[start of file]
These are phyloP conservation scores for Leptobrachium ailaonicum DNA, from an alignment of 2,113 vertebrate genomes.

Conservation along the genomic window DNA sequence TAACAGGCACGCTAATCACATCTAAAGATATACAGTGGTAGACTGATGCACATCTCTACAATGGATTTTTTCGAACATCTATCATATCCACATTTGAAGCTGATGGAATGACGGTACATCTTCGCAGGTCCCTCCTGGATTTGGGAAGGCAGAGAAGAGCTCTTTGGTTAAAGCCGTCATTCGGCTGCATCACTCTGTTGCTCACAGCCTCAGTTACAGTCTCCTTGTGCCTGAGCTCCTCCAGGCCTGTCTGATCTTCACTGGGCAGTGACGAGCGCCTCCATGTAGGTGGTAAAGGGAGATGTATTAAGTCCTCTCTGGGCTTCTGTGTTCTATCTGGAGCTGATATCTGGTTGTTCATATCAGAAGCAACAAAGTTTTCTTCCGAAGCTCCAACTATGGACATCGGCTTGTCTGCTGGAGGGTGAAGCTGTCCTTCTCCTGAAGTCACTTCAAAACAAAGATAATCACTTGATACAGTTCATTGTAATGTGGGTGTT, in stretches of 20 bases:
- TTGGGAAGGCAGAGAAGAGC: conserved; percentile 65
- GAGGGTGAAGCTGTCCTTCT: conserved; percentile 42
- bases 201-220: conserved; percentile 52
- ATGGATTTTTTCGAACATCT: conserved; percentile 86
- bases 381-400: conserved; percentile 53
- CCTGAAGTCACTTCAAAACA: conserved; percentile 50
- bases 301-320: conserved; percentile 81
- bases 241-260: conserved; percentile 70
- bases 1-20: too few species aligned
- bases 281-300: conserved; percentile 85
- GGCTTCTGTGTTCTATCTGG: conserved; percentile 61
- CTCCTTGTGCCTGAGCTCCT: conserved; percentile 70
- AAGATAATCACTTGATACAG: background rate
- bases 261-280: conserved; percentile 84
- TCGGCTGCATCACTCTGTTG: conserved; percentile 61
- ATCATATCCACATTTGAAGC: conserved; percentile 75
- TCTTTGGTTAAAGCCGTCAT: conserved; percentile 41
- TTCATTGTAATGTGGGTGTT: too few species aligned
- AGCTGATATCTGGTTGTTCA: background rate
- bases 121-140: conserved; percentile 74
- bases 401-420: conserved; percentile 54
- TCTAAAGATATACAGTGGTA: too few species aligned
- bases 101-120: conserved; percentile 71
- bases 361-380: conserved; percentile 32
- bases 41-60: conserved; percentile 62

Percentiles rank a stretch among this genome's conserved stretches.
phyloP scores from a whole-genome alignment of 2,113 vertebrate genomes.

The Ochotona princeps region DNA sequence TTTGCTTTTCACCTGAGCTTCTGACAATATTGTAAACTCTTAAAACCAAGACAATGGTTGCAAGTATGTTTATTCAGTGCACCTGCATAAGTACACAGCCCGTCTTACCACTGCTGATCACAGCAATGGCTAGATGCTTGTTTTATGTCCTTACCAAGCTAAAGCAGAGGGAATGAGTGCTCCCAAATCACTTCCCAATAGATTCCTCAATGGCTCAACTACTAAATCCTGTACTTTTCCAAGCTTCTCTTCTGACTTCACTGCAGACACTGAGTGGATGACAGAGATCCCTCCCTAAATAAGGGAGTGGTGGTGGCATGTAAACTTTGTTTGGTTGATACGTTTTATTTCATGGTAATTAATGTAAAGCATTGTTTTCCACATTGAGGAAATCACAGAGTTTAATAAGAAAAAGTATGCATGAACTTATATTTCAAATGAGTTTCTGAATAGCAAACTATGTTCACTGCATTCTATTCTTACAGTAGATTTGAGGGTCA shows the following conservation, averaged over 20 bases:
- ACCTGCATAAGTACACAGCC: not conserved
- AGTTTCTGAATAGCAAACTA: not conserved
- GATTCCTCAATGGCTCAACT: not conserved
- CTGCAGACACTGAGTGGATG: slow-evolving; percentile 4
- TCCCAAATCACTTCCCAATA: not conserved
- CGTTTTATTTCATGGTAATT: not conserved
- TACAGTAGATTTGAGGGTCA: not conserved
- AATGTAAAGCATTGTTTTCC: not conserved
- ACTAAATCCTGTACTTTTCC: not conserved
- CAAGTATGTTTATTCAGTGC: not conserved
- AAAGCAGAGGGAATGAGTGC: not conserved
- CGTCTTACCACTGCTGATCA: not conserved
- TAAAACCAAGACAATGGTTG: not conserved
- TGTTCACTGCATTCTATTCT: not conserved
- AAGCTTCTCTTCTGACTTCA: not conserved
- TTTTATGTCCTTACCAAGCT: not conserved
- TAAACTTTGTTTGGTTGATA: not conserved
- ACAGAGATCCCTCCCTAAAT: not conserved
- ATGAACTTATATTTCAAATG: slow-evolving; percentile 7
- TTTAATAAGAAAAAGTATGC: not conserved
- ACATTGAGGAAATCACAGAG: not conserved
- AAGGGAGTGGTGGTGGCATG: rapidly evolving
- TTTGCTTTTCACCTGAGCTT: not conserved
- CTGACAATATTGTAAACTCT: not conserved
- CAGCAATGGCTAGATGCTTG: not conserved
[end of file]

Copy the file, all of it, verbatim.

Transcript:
These are phyloP conservation scores for Leptobrachium ailaonicum DNA, from an alignment of 2,113 vertebrate genomes.

Conservation along the genomic window DNA sequence TAACAGGCACGCTAATCACATCTAAAGATATACAGTGGTAGACTGATGCACATCTCTACAATGGATTTTTTCGAACATCTATCATATCCACATTTGAAGCTGATGGAATGACGGTACATCTTCGCAGGTCCCTCCTGGATTTGGGAAGGCAGAGAAGAGCTCTTTGGTTAAAGCCGTCATTCGGCTGCATCACTCTGTTGCTCACAGCCTCAGTTACAGTCTCCTTGTGCCTGAGCTCCTCCAGGCCTGTCTGATCTTCACTGGGCAGTGACGAGCGCCTCCATGTAGGTGGTAAAGGGAGATGTATTAAGTCCTCTCTGGGCTTCTGTGTTCTATCTGGAGCTGATATCTGGTTGTTCATATCAGAAGCAACAAAGTTTTCTTCCGAAGCTCCAACTATGGACATCGGCTTGTCTGCTGGAGGGTGAAGCTGTCCTTCTCCTGAAGTCACTTCAAAACAAAGATAATCACTTGATACAGTTCATTGTAATGTGGGTGTT, in stretches of 20 bases:
- TTGGGAAGGCAGAGAAGAGC: conserved; percentile 65
- GAGGGTGAAGCTGTCCTTCT: conserved; percentile 42
- bases 201-220: conserved; percentile 52
- ATGGATTTTTTCGAACATCT: conserved; percentile 86
- bases 381-400: conserved; percentile 53
- CCTGAAGTCACTTCAAAACA: conserved; percentile 50
- bases 301-320: conserved; percentile 81
- bases 241-260: conserved; percentile 70
- bases 1-20: too few species aligned
- bases 281-300: conserved; percentile 85
- GGCTTCTGTGTTCTATCTGG: conserved; percentile 61
- CTCCTTGTGCCTGAGCTCCT: conserved; percentile 70
- AAGATAATCACTTGATACAG: background rate
- bases 261-280: conserved; percentile 84
- TCGGCTGCATCACTCTGTTG: conserved; percentile 61
- ATCATATCCACATTTGAAGC: conserved; percentile 75
- TCTTTGGTTAAAGCCGTCAT: conserved; percentile 41
- TTCATTGTAATGTGGGTGTT: too few species aligned
- AGCTGATATCTGGTTGTTCA: background rate
- bases 121-140: conserved; percentile 74
- bases 401-420: conserved; percentile 54
- TCTAAAGATATACAGTGGTA: too few species aligned
- bases 101-120: conserved; percentile 71
- bases 361-380: conserved; percentile 32
- bases 41-60: conserved; percentile 62

Percentiles rank a stretch among this genome's conserved stretches.
phyloP scores from a whole-genome alignment of 2,113 vertebrate genomes.

The Ochotona princeps region DNA sequence TTTGCTTTTCACCTGAGCTTCTGACAATATTGTAAACTCTTAAAACCAAGACAATGGTTGCAAGTATGTTTATTCAGTGCACCTGCATAAGTACACAGCCCGTCTTACCACTGCTGATCACAGCAATGGCTAGATGCTTGTTTTATGTCCTTACCAAGCTAAAGCAGAGGGAATGAGTGCTCCCAAATCACTTCCCAATAGATTCCTCAATGGCTCAACTACTAAATCCTGTACTTTTCCAAGCTTCTCTTCTGACTTCACTGCAGACACTGAGTGGATGACAGAGATCCCTCCCTAAATAAGGGAGTGGTGGTGGCATGTAAACTTTGTTTGGTTGATACGTTTTATTTCATGGTAATTAATGTAAAGCATTGTTTTCCACATTGAGGAAATCACAGAGTTTAATAAGAAAAAGTATGCATGAACTTATATTTCAAATGAGTTTCTGAATAGCAAACTATGTTCACTGCATTCTATTCTTACAGTAGATTTGAGGGTCA shows the following conservation, averaged over 20 bases:
- ACCTGCATAAGTACACAGCC: not conserved
- AGTTTCTGAATAGCAAACTA: not conserved
- GATTCCTCAATGGCTCAACT: not conserved
- CTGCAGACACTGAGTGGATG: slow-evolving; percentile 4
- TCCCAAATCACTTCCCAATA: not conserved
- CGTTTTATTTCATGGTAATT: not conserved
- TACAGTAGATTTGAGGGTCA: not conserved
- AATGTAAAGCATTGTTTTCC: not conserved
- ACTAAATCCTGTACTTTTCC: not conserved
- CAAGTATGTTTATTCAGTGC: not conserved
- AAAGCAGAGGGAATGAGTGC: not conserved
- CGTCTTACCACTGCTGATCA: not conserved
- TAAAACCAAGACAATGGTTG: not conserved
- TGTTCACTGCATTCTATTCT: not conserved
- AAGCTTCTCTTCTGACTTCA: not conserved
- TTTTATGTCCTTACCAAGCT: not conserved
- TAAACTTTGTTTGGTTGATA: not conserved
- ACAGAGATCCCTCCCTAAAT: not conserved
- ATGAACTTATATTTCAAATG: slow-evolving; percentile 7
- TTTAATAAGAAAAAGTATGC: not conserved
- ACATTGAGGAAATCACAGAG: not conserved
- AAGGGAGTGGTGGTGGCATG: rapidly evolving
- TTTGCTTTTCACCTGAGCTT: not conserved
- CTGACAATATTGTAAACTCT: not conserved
- CAGCAATGGCTAGATGCTTG: not conserved